I’m a huge fan of Matt Reeves’ The Batman. To the point where I might just peg it as my favorite comic book movie … after I’ve seen it a few more times. Everything about the film, from Gotham City’s moody streets to Batman’s armor-clad getup to Michael Giacchino’s riveting score, was perfection. I’ve never seen a superhero film quite like it.
This is one of those movies that you can go back to over and over again and discover new details with each viewing. Case in point: after our second viewing, my brother Josh and I were discussing tidbits we picked up on. I noticed the sign of Riddler’s (Paul Tano) hotel was neon green, and the man Bruce Wayne (Robert Pattinson) runs into at the funeral, i.e. the “I’m Vengeance” guy who is unmasked during the climax, is dressed in a green cloak — a sign that he was one of Riddler’s followers. Kind of cool.
Now, maybe this is common knowledge by now, but Josh came away with a few additional notes that struck my interest. He believes that The Batman sets up a number of the Caped Crusader’s iconic gadgets and/or weapons, which is something that completely flew over my head. Mostly because I was so caught up in the movie to pay attention to such details! Either way, here are a few we discussed.
Midway through The Batman, our brooding hero is rendered unconscious after a bomb around district attorney Gil Colson’s neck ignites. The police haul Batman to the Gotham City Police Department and practically dare each other to rip off his mask. A few officers get pretty darned close too before our hero awakens and fends them off.
Similarly, in Christopher Nolan’s The Dark Knight, Batman (Christian Bale) gets knocked off his Batpod following a confrontation with the Joker (Heath Ledger). Except, when a goon tries to rip the mask off, he’s shocked by some sort of booby trap hidden in the cowl.
What if Reeves’ Batman adopts this particular gadget following his close call at the GCPD? Imagine how cool it would be if, in the sequel, Batman is again knocked unconscious and his mask ultimately protects him from nosy bad guys?
A Better Cape
In that same scene at the GCPD, Batman escapes and runs to the top of the building, hits a button on his belt (or something), and brandishes a wing suit. He then swoops off the structure, glides down to the street, and pulls a ripcord to slow his descent. Unfortunately, his parachute pops out and gets stuck on a bridge. Batman is violently tossed to the pavement — he wasn’t flying, he was falling with style.
Now, according to Josh, this incident could lead Batman to adopt a cape that actually does something. Perhaps he never flies like the Batman in those Arkham Knight video games, but at the very least his cape could afford Battinson the same luxuries as those enjoyed by Bale’s Batman.
There are a number of times in The Batman where a batarang would come in handy. Early in the film, Batman storms into the Iceberg Lounge to find The Penguin and ends up duking it out with a bunch of goons. At one point, he uses his grapple gun to fend off some bad guys, which works well … except, I imagine a couple of batarangs would come in handy in such a situation.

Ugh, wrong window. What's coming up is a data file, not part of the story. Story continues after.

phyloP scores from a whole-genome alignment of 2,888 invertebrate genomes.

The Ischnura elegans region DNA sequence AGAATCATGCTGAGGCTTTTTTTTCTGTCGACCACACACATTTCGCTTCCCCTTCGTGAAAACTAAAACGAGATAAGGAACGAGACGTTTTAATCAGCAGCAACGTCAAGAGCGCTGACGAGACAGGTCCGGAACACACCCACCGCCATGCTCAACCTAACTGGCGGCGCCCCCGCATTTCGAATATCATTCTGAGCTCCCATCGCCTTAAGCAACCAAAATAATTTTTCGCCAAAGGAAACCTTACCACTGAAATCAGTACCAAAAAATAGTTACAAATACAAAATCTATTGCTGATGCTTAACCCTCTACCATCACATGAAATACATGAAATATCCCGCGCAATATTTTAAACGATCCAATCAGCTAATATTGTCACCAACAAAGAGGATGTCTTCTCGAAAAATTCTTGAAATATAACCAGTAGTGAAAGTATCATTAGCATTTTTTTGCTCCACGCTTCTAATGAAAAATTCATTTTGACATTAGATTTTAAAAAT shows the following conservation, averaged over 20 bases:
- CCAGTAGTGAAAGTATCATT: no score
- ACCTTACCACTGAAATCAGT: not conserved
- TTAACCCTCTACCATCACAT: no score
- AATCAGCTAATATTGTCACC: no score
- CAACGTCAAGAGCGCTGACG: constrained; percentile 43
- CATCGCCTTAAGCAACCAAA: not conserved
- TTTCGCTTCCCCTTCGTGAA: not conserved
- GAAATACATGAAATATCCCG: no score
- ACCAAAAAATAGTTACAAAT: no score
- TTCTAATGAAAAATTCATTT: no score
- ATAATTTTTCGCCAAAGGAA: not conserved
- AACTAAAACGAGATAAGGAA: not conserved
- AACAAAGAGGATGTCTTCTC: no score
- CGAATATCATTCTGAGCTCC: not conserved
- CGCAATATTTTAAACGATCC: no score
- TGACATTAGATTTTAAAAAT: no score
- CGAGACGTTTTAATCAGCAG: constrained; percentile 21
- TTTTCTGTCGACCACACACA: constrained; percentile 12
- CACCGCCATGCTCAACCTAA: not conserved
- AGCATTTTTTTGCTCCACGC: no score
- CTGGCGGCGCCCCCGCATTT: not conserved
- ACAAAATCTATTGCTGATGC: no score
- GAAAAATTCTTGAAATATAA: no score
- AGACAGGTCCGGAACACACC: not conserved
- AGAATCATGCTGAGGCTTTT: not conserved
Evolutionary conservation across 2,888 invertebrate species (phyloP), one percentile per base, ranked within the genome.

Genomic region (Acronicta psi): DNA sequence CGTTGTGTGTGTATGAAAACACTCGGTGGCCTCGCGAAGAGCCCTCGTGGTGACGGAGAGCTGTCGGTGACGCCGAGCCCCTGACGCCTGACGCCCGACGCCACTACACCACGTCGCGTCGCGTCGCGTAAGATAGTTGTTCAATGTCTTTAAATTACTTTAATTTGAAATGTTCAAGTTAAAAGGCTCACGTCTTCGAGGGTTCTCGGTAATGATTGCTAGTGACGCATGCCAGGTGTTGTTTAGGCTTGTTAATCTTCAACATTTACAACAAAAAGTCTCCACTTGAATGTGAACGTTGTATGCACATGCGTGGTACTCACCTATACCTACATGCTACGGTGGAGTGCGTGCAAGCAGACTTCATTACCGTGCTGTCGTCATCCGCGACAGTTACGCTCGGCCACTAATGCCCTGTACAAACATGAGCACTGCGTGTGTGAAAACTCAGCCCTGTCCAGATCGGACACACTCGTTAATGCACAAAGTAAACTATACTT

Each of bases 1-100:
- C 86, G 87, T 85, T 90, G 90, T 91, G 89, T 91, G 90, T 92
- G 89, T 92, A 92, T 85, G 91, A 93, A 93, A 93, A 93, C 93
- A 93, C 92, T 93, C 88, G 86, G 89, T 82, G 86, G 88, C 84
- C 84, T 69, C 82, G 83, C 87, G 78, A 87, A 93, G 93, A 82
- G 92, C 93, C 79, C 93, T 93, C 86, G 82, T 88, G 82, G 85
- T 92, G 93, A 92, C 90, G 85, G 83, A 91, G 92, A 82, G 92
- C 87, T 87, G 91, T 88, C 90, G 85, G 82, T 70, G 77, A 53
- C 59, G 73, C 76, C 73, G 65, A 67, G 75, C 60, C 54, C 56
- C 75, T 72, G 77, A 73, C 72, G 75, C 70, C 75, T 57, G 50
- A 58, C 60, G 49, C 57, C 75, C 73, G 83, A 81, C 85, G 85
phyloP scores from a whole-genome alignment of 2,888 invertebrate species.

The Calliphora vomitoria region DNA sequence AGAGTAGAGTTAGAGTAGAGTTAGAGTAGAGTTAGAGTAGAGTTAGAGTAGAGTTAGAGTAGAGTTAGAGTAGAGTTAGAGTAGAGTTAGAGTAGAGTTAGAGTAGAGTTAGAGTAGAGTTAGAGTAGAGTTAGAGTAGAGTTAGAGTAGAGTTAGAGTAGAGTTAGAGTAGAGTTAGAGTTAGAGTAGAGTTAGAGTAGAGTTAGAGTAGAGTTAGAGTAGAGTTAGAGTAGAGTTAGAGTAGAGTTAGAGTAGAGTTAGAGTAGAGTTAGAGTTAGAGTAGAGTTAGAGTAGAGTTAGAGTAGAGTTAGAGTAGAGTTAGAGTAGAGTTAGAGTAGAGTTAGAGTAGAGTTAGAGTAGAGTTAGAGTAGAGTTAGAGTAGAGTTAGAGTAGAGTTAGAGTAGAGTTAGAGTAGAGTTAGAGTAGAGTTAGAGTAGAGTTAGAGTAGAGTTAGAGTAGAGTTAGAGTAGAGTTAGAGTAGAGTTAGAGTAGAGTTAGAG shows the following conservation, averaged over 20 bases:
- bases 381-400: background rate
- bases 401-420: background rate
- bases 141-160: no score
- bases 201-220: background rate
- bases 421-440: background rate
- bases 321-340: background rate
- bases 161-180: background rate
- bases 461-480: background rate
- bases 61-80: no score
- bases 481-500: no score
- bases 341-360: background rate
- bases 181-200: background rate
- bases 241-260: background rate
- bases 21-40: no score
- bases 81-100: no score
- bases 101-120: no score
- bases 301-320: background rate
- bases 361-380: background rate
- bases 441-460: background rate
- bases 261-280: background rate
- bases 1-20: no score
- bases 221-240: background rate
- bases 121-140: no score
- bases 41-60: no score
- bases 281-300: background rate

Ditto for the moment at the end where Batman must cut an electrified cord using the knives on his chest (that make up his emblem). While it was awesome to see our hero make a leap of faith and sacrifice himself for the good of Gotham City, tossing a batarang at the cable would have been much easier — and far less dangerous.
Late in The Batman, during the climactic battle with Riddler’s henchmen, Batman uses a bomb to rupture a doohickey that creates a smokescreen for him to hide in. The cover gives him the upper hand on his enemies and likely inspires Battinson to create one of Batman’s oldest gadgets: smoke pellets.
Why use a bomb when a couple of pellets would do the trick? Particularly in Reeves’ grounded world where shotgun blasts to the chest really hurt; and Batman, while amazing, can only handle so many goons at once? I’m with Josh on this one: I think the second chapter in the Battinson saga opens with our newly crowned Caped Crusader using more tactical approaches to combat his enemies, rather than taking them head-on.
This one might be a bit of a stretch, but considering the obvious discomfort caused by Batman’s super-advanced contact lenses in Reeves’ film, one might assume our hero adopts a simpler mode of capturing his environment — Bat lenses, similar to those used by Bale’s Dark Knight. Rather than plastering something in his eye, Batman can modify his cowl to feature infrared, night vision, sonar, etc.
Just tap a button, Bruce, and select your preferred mode of vision; and let the Bat Computer do the rest.
Speaking of which, throughout The Batman, our hero lugs around a laptop so that he can surf the web, check his email, or chat with evil psychopaths. That can’t be too convenient for someone who’s seemingly always on the move.
After speaking with Josh, we thought: what if future Battinson episodes feature a more handy computer device. As in, a computer that’s literally built into his suit. Like in Arkham Knight. (In case you haven’t guessed, we really want this series to become Arkham Knight.) This might be more wishful thinking rather than a tease of what’s to come, but it would be a cool upgrade nonetheless.